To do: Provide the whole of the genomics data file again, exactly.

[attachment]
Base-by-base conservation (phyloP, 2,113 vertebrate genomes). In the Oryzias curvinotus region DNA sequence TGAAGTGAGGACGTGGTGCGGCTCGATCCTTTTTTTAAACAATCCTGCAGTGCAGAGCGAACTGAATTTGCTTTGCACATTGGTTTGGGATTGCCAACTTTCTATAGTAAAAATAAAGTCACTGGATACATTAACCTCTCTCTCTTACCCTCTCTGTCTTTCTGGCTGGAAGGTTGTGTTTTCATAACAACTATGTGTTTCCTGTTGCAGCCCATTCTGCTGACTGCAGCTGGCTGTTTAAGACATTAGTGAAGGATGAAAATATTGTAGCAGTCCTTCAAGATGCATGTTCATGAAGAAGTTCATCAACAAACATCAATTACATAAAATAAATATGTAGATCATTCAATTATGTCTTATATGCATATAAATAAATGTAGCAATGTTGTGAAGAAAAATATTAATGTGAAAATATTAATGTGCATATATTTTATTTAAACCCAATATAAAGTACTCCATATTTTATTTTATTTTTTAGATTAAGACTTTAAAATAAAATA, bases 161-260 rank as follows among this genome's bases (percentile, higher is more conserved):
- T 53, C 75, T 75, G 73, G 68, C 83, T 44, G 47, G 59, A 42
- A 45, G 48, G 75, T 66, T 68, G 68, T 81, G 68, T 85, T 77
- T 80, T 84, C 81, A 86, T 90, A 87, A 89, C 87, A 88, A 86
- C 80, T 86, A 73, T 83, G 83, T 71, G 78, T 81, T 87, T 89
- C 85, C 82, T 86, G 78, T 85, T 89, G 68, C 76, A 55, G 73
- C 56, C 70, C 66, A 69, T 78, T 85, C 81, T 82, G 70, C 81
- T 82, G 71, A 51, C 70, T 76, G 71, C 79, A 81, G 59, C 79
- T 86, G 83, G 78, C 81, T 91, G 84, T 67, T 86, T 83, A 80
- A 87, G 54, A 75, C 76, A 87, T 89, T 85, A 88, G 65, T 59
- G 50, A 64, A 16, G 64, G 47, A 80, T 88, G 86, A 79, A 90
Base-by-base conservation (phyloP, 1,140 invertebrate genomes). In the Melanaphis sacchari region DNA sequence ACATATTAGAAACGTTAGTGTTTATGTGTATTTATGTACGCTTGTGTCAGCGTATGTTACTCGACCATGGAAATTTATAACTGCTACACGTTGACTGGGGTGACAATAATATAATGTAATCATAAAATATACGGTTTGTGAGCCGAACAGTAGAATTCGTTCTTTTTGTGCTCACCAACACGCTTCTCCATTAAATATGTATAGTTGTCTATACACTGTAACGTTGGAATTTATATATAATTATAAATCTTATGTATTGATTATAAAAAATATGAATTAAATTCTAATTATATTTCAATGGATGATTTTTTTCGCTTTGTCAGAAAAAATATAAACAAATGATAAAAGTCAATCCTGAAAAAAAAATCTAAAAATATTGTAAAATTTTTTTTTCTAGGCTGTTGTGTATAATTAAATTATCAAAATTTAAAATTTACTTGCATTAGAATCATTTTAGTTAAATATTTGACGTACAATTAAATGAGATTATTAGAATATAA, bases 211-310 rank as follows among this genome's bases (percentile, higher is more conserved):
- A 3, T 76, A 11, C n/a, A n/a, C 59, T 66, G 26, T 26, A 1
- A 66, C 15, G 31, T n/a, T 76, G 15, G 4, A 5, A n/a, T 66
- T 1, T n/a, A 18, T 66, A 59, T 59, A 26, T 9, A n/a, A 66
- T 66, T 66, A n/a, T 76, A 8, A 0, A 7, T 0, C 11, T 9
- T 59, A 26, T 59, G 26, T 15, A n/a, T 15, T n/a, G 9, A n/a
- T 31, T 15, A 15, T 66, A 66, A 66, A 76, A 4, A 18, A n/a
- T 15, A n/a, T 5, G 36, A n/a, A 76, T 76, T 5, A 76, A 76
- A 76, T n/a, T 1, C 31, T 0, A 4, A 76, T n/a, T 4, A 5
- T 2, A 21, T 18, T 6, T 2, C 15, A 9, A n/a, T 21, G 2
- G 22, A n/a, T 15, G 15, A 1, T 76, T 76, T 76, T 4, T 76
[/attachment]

Base-by-base conservation (phyloP, 2,113 vertebrate genomes). In the Oryzias curvinotus region DNA sequence TGAAGTGAGGACGTGGTGCGGCTCGATCCTTTTTTTAAACAATCCTGCAGTGCAGAGCGAACTGAATTTGCTTTGCACATTGGTTTGGGATTGCCAACTTTCTATAGTAAAAATAAAGTCACTGGATACATTAACCTCTCTCTCTTACCCTCTCTGTCTTTCTGGCTGGAAGGTTGTGTTTTCATAACAACTATGTGTTTCCTGTTGCAGCCCATTCTGCTGACTGCAGCTGGCTGTTTAAGACATTAGTGAAGGATGAAAATATTGTAGCAGTCCTTCAAGATGCATGTTCATGAAGAAGTTCATCAACAAACATCAATTACATAAAATAAATATGTAGATCATTCAATTATGTCTTATATGCATATAAATAAATGTAGCAATGTTGTGAAGAAAAATATTAATGTGAAAATATTAATGTGCATATATTTTATTTAAACCCAATATAAAGTACTCCATATTTTATTTTATTTTTTAGATTAAGACTTTAAAATAAAATA, bases 161-260 rank as follows among this genome's bases (percentile, higher is more conserved):
- T 53, C 75, T 75, G 73, G 68, C 83, T 44, G 47, G 59, A 42
- A 45, G 48, G 75, T 66, T 68, G 68, T 81, G 68, T 85, T 77
- T 80, T 84, C 81, A 86, T 90, A 87, A 89, C 87, A 88, A 86
- C 80, T 86, A 73, T 83, G 83, T 71, G 78, T 81, T 87, T 89
- C 85, C 82, T 86, G 78, T 85, T 89, G 68, C 76, A 55, G 73
- C 56, C 70, C 66, A 69, T 78, T 85, C 81, T 82, G 70, C 81
- T 82, G 71, A 51, C 70, T 76, G 71, C 79, A 81, G 59, C 79
- T 86, G 83, G 78, C 81, T 91, G 84, T 67, T 86, T 83, A 80
- A 87, G 54, A 75, C 76, A 87, T 89, T 85, A 88, G 65, T 59
- G 50, A 64, A 16, G 64, G 47, A 80, T 88, G 86, A 79, A 90
Base-by-base conservation (phyloP, 1,140 invertebrate genomes). In the Melanaphis sacchari region DNA sequence ACATATTAGAAACGTTAGTGTTTATGTGTATTTATGTACGCTTGTGTCAGCGTATGTTACTCGACCATGGAAATTTATAACTGCTACACGTTGACTGGGGTGACAATAATATAATGTAATCATAAAATATACGGTTTGTGAGCCGAACAGTAGAATTCGTTCTTTTTGTGCTCACCAACACGCTTCTCCATTAAATATGTATAGTTGTCTATACACTGTAACGTTGGAATTTATATATAATTATAAATCTTATGTATTGATTATAAAAAATATGAATTAAATTCTAATTATATTTCAATGGATGATTTTTTTCGCTTTGTCAGAAAAAATATAAACAAATGATAAAAGTCAATCCTGAAAAAAAAATCTAAAAATATTGTAAAATTTTTTTTTCTAGGCTGTTGTGTATAATTAAATTATCAAAATTTAAAATTTACTTGCATTAGAATCATTTTAGTTAAATATTTGACGTACAATTAAATGAGATTATTAGAATATAA, bases 211-310 rank as follows among this genome's bases (percentile, higher is more conserved):
- A 3, T 76, A 11, C n/a, A n/a, C 59, T 66, G 26, T 26, A 1
- A 66, C 15, G 31, T n/a, T 76, G 15, G 4, A 5, A n/a, T 66
- T 1, T n/a, A 18, T 66, A 59, T 59, A 26, T 9, A n/a, A 66
- T 66, T 66, A n/a, T 76, A 8, A 0, A 7, T 0, C 11, T 9
- T 59, A 26, T 59, G 26, T 15, A n/a, T 15, T n/a, G 9, A n/a
- T 31, T 15, A 15, T 66, A 66, A 66, A 76, A 4, A 18, A n/a
- T 15, A n/a, T 5, G 36, A n/a, A 76, T 76, T 5, A 76, A 76
- A 76, T n/a, T 1, C 31, T 0, A 4, A 76, T n/a, T 4, A 5
- T 2, A 21, T 18, T 6, T 2, C 15, A 9, A n/a, T 21, G 2
- G 22, A n/a, T 15, G 15, A 1, T 76, T 76, T 76, T 4, T 76